Category Archive: 100 Greatest Novels

‘I like work, it fascinates me. I can sit and look at it for hours.’

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Jerome K Jerome, and Three Men in a Boat is still funny over a hundred years later, and best of all, unlike The Call of the Wild, the dog not only has a… Continue reading

The Call *sob* of The Wild *sob*

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There weren’t many times I cried at school, I usually saved my angsty tears for behind my bedroom door, but I clearly remember crying when made to read a section of ‘The Call… Continue reading

The interesting but poorly paced life and times of Tristram Shandy

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For just over halfway through ‘The Life and Opinions of Tristram Shandy’ and he is less than one day old. ANd it’s not a small volume. Someone really, seriously should have had a… Continue reading

The End of the Great Escape

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While reading Angela Carter’s very fabulous ‘Wise Children’ recently, I was struck by a phrase lightly used that really dated the book and exemplified how different the world is now, thanks to technology.… Continue reading

That Pablo Picasso Really Knew How To Draw A Horse

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I love how art influences and begets more art, whether that takes the form of an overture inspired by a fairytale or a novel inspired by a painting. I discovered Pablo Picasso’s sketch… Continue reading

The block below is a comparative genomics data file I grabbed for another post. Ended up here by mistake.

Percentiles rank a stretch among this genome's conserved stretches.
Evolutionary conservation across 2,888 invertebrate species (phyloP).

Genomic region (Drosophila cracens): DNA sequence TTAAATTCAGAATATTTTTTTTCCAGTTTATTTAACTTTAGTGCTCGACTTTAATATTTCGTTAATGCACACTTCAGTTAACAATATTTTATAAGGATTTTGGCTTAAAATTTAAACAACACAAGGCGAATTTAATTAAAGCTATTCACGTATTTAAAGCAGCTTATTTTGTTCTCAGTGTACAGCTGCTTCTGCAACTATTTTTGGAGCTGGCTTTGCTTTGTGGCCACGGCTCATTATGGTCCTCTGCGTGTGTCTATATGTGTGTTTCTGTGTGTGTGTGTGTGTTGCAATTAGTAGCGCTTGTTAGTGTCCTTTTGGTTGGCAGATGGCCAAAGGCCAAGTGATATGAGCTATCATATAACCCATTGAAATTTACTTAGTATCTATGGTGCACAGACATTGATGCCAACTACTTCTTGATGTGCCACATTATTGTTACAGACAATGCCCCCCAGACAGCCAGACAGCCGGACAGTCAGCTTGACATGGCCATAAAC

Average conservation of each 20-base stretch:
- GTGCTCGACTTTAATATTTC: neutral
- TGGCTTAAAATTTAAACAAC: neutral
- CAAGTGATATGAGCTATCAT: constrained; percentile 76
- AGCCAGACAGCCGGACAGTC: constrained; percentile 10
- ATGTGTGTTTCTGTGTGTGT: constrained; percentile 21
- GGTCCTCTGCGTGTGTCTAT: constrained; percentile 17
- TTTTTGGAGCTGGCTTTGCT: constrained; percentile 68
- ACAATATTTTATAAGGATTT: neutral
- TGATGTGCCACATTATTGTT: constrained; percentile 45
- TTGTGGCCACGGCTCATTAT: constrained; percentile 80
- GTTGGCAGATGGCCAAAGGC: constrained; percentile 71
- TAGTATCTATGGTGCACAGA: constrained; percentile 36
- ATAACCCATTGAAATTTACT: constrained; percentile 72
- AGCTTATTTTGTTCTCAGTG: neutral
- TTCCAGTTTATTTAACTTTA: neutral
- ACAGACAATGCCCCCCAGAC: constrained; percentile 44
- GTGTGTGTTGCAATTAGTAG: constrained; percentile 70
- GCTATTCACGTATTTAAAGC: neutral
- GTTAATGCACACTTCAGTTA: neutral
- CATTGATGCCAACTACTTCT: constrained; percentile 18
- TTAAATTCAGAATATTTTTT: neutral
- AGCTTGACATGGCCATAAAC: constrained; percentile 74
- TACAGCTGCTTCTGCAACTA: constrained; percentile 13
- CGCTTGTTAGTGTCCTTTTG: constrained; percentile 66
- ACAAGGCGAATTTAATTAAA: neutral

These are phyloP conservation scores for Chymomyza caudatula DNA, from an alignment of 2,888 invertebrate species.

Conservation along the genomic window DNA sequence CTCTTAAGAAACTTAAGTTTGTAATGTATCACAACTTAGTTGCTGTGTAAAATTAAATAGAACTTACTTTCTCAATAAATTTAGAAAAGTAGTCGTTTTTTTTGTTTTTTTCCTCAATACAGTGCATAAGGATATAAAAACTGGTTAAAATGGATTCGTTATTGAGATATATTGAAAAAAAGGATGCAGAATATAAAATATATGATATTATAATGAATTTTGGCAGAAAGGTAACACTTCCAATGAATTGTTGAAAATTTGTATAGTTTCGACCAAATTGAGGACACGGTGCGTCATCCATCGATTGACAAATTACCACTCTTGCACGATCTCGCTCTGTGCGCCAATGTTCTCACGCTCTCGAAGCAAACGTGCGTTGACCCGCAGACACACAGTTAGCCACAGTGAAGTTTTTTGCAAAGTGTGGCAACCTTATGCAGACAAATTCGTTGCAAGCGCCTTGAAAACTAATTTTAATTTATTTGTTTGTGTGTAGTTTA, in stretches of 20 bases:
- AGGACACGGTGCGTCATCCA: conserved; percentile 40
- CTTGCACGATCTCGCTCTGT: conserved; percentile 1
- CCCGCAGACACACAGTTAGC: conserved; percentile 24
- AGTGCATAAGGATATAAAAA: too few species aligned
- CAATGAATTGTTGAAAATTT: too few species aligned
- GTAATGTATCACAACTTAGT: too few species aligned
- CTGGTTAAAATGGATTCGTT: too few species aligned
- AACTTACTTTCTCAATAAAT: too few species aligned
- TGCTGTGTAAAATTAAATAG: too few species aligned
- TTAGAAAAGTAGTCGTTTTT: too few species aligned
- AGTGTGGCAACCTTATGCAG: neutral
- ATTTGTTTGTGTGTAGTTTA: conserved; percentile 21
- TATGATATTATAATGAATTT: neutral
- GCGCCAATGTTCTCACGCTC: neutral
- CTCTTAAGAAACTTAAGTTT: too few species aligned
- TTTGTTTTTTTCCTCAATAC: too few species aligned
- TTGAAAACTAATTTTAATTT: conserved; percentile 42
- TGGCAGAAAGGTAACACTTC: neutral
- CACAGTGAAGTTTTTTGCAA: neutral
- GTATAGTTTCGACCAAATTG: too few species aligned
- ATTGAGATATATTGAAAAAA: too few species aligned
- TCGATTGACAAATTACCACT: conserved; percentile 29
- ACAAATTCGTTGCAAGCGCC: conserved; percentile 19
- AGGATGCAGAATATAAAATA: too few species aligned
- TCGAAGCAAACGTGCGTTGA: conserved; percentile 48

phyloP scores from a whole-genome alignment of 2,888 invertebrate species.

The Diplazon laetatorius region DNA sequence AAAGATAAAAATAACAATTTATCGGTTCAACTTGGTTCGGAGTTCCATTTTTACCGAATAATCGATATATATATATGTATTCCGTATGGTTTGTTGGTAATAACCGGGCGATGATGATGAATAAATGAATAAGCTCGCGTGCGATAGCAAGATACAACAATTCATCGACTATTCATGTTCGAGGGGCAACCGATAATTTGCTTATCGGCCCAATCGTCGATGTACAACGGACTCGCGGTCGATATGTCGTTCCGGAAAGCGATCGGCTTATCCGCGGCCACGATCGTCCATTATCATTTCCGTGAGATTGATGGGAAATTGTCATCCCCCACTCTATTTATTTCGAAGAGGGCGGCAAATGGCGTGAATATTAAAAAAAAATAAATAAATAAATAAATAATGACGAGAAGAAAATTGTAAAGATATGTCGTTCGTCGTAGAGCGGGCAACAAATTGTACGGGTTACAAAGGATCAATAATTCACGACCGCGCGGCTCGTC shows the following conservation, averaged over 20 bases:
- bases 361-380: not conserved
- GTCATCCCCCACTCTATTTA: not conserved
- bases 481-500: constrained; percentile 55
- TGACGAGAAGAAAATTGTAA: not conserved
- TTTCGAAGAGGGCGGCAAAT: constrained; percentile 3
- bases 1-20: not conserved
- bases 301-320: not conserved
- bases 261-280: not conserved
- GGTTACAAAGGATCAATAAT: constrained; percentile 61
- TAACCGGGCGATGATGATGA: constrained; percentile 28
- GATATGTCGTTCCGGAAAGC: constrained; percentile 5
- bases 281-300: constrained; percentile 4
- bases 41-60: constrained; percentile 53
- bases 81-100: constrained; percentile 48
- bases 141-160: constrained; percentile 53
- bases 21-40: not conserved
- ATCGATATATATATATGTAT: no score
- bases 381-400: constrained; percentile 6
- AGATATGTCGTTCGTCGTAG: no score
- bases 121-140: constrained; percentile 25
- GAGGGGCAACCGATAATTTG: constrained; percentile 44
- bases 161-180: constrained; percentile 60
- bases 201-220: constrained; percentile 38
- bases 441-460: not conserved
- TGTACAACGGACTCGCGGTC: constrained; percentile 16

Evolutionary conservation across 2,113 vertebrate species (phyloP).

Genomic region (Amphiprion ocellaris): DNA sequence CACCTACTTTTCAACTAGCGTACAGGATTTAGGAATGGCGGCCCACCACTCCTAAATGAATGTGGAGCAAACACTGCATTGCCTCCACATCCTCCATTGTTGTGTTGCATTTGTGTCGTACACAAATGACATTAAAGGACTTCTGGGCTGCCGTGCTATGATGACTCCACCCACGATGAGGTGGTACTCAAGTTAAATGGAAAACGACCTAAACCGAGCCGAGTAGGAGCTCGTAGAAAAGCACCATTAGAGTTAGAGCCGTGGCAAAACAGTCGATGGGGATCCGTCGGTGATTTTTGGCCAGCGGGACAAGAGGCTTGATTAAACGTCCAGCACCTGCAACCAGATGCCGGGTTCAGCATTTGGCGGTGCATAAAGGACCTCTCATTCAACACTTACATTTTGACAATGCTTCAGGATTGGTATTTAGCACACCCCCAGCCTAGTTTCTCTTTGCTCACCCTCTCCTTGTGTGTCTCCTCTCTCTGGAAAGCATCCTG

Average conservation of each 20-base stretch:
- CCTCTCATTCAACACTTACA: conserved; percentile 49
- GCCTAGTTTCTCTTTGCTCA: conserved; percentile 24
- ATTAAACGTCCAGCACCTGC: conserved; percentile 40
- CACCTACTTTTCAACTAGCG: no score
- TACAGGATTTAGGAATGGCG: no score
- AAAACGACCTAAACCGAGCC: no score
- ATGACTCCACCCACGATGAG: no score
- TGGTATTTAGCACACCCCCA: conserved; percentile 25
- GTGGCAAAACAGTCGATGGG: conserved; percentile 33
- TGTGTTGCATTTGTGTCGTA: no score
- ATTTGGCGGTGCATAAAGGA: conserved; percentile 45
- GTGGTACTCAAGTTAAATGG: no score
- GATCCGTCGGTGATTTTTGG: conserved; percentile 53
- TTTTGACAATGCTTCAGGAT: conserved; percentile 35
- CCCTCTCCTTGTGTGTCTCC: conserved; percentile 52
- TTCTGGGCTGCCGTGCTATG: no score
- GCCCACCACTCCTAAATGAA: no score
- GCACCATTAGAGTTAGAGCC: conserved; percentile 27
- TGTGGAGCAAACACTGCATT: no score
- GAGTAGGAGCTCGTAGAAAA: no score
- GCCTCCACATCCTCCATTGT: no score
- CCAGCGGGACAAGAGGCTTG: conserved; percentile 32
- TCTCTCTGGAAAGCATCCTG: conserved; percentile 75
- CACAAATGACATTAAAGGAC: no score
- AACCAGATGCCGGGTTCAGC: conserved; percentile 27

Big noses and deflated breasts – and please can someone get Byron some Vicks VapoRub

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I love outdated crazy medical thinking. Feeling under the weather? Let’s have a pint of blood from you and protect you from that toxic night air. Byron might still be alive (OK, not quite, but at… Continue reading

He Should Have Joined A Writing Group

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If you have ever summoned the courage to show some of your creative writing to another living person (cats and houseplants don’t count, I’m afraid) you should read about young Proust’s experience of… Continue reading

Sorry Enid, but this is what 10 year olds really talk about.

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As a little light reading, and also as it is on the 100 Greatest Novels list and I’m not taking Tristram Shandy into the bath (I might drop him and he wasn’t cheap),… Continue reading

Who the hell wants to dwell on their own conception?

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The Life and Opinions of Tristram Shandy, Gentleman, is a long old book (784 pages), and being first published in 1759, I thought I was in for a lengthy, dry, boring haul. Anything… Continue reading

Books with added guitar solos!

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Well, the book on the right does, every time I look into that wolf’s eye I hear and gnarly axe twiddling. It reminds me of a t-shirt my grandmother bought me when I… Continue reading